When Chaplin announced his plans to make a satire that mocked Hitler and ridiculed the nature of Fascism, the displacement of Jewish populations, and the acquisition of Austria, everyone from the British government to Hollywood producers strongly advised him against it. Even with Hitler’s armies — “machine men with machine minds and machine hearts,” as Chaplin puts it — goosestepping across Europe, the continent was a lucrative market for Hollywood, which maintained a policy of not caricaturing foreign heads of state. The Depression-beaten U.S. was in a staunchly isolationist mood, and when war broke out the country declared its neutrality. The motion picture industry wasn’t to be seen choosing sides, and politically no one wanted to piss off Hitler. The most famous movie-maker in the world wavered until President Roosevelt got involved. FDR contacted him and green-lighted the project himself. Financing The Great Dictator entirely from his own pocket, Chaplin made the choice to stand up and be counted. Read More:

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Theodor Adorno claimed that Walter Benjamin’s notion of language developed from the involuntary gestures and expressions of surprise that would accompany the shock of something new. Chaplin and Three Stooges were studies in the examination of the body’s subtext which burbles and rages beneath the placid surface in conventional comedy or in the black comedic approach of certain speeches in Kafka where the language of gesture becomes disconnected with the expectations of linear narrative.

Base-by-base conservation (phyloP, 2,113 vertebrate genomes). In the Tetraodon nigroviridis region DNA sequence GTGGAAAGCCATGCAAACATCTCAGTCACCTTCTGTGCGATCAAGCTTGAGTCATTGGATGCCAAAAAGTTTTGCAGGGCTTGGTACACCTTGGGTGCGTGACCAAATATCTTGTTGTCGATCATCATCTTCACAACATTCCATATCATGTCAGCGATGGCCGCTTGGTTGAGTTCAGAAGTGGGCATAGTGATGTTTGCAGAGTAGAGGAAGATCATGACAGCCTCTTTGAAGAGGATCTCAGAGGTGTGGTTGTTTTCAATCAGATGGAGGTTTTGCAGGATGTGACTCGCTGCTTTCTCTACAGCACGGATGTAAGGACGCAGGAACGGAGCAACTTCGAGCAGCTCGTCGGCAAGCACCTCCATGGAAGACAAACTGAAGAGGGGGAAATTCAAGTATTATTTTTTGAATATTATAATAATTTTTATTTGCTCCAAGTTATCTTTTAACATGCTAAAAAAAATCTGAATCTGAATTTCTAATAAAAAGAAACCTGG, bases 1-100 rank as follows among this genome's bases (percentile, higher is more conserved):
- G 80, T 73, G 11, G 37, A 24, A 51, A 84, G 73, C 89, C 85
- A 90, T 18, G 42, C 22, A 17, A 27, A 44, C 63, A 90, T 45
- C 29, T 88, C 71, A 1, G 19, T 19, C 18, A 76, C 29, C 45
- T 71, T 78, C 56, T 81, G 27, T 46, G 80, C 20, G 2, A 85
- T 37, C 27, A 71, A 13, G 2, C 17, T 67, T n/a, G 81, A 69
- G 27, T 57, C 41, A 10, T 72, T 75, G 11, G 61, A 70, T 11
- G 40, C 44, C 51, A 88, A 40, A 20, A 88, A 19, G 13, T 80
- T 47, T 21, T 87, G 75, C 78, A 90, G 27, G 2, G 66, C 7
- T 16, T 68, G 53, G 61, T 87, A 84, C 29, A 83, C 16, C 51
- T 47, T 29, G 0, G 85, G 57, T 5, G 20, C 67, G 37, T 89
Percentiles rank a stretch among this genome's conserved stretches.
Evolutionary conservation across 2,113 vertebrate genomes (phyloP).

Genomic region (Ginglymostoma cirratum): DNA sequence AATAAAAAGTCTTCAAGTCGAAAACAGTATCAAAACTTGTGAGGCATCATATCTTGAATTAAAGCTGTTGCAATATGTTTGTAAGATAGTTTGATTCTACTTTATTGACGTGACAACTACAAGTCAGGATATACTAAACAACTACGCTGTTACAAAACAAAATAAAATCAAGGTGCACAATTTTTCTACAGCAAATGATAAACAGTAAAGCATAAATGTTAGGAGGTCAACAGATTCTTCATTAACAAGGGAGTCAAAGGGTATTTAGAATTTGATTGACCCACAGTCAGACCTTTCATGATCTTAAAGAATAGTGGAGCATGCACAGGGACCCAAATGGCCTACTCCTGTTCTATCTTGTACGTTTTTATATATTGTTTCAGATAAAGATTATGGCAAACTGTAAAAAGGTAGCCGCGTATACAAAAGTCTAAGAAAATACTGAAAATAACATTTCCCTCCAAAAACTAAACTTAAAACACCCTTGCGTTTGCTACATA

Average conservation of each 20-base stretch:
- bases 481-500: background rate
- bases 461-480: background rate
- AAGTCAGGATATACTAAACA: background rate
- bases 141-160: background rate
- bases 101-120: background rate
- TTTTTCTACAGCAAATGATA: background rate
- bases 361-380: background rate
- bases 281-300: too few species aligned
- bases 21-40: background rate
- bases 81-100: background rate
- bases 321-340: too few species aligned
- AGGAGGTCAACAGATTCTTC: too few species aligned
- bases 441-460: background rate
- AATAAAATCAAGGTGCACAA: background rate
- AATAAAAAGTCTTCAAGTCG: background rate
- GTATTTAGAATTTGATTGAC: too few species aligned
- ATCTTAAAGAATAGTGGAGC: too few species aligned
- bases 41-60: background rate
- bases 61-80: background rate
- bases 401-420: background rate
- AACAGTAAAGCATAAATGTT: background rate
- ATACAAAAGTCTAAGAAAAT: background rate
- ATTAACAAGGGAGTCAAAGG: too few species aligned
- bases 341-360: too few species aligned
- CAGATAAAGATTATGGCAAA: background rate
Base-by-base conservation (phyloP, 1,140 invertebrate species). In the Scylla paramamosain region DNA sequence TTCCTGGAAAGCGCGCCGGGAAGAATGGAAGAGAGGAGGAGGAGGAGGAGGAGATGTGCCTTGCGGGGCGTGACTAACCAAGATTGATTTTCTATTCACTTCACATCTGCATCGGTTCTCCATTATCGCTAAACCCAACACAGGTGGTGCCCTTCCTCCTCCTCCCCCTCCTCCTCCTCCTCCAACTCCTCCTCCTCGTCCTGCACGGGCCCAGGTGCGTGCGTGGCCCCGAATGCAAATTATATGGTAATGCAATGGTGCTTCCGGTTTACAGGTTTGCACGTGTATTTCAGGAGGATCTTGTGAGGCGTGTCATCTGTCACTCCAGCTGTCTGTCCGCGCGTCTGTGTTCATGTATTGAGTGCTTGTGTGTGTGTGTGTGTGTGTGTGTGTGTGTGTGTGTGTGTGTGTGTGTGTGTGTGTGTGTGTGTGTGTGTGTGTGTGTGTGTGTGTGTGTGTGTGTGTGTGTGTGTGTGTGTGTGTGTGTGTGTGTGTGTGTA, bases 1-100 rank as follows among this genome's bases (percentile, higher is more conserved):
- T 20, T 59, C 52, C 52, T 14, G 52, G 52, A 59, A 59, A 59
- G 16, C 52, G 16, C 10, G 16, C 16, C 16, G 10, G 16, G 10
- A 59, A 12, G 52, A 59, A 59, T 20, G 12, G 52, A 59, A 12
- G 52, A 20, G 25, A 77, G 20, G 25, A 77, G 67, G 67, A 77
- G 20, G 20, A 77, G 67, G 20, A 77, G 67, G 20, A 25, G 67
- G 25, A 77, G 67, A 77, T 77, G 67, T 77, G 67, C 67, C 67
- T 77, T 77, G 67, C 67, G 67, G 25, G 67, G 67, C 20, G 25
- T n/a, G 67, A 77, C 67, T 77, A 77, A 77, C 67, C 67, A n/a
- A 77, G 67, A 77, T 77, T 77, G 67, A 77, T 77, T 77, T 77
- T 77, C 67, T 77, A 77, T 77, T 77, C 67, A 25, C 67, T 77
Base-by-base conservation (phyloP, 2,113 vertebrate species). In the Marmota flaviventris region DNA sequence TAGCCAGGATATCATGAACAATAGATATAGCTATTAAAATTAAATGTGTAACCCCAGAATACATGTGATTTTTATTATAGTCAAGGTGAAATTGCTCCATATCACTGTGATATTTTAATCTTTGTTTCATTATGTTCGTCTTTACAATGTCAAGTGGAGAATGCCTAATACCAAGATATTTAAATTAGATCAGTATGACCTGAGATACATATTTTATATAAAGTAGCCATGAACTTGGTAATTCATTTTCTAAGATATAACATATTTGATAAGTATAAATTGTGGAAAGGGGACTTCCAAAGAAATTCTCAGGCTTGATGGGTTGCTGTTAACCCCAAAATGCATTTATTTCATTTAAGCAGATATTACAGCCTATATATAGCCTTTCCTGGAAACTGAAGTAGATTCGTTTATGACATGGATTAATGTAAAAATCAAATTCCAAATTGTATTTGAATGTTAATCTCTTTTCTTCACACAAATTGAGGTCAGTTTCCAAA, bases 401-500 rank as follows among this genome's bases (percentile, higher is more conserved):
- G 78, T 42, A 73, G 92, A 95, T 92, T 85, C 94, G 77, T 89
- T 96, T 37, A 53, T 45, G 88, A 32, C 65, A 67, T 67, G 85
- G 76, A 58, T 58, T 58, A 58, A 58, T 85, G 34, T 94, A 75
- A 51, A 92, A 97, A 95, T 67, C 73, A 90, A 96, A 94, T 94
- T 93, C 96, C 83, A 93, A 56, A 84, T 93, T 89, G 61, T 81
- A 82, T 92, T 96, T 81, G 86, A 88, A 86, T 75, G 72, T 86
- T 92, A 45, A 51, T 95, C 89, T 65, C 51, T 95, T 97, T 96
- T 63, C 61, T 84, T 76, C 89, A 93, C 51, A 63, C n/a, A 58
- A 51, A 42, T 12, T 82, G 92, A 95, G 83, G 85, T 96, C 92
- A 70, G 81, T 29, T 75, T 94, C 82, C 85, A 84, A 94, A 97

…The entire short film is hilarious from start to finish, with dozens of bits small and large, such as Curly’s “shuffling” a deck of cards, Curly and Larry goose-stepping forwards and backwards, Moe’s ‘german’ barking of orders (actually Yiddish), Moe hitting Curly with shaving cream through over the telephone, Curly reading ‘news’ from the teletype, (all of which you can see in this clip from YouTube) Larry’s wonderful ‘southern’ response to Moe’s rapid-fire orders, Curly chasing pretty girls at every opportunity, the fight over Turkey (and the lunch Turkey—I love the part where Larry says, “I’ll take Greece!” as he goes to sop up turkey grease with a biscuit), the wonderful interchange between the Stooges and the disguised Princess as the Seeress of Roebuck (sadly, I had to explain this to my children—it’s a play on words, as there used to be a large department store chain, Sears Robuck), Curly trying to smoke the water pipe given him by the Bay of Rum, the wonderfully punny names on the map of Europe, the fight between the Three Stooges and the Axel powers, including the Japanese ambassador stopping to take pictures in the middle of the fight, etc. read More: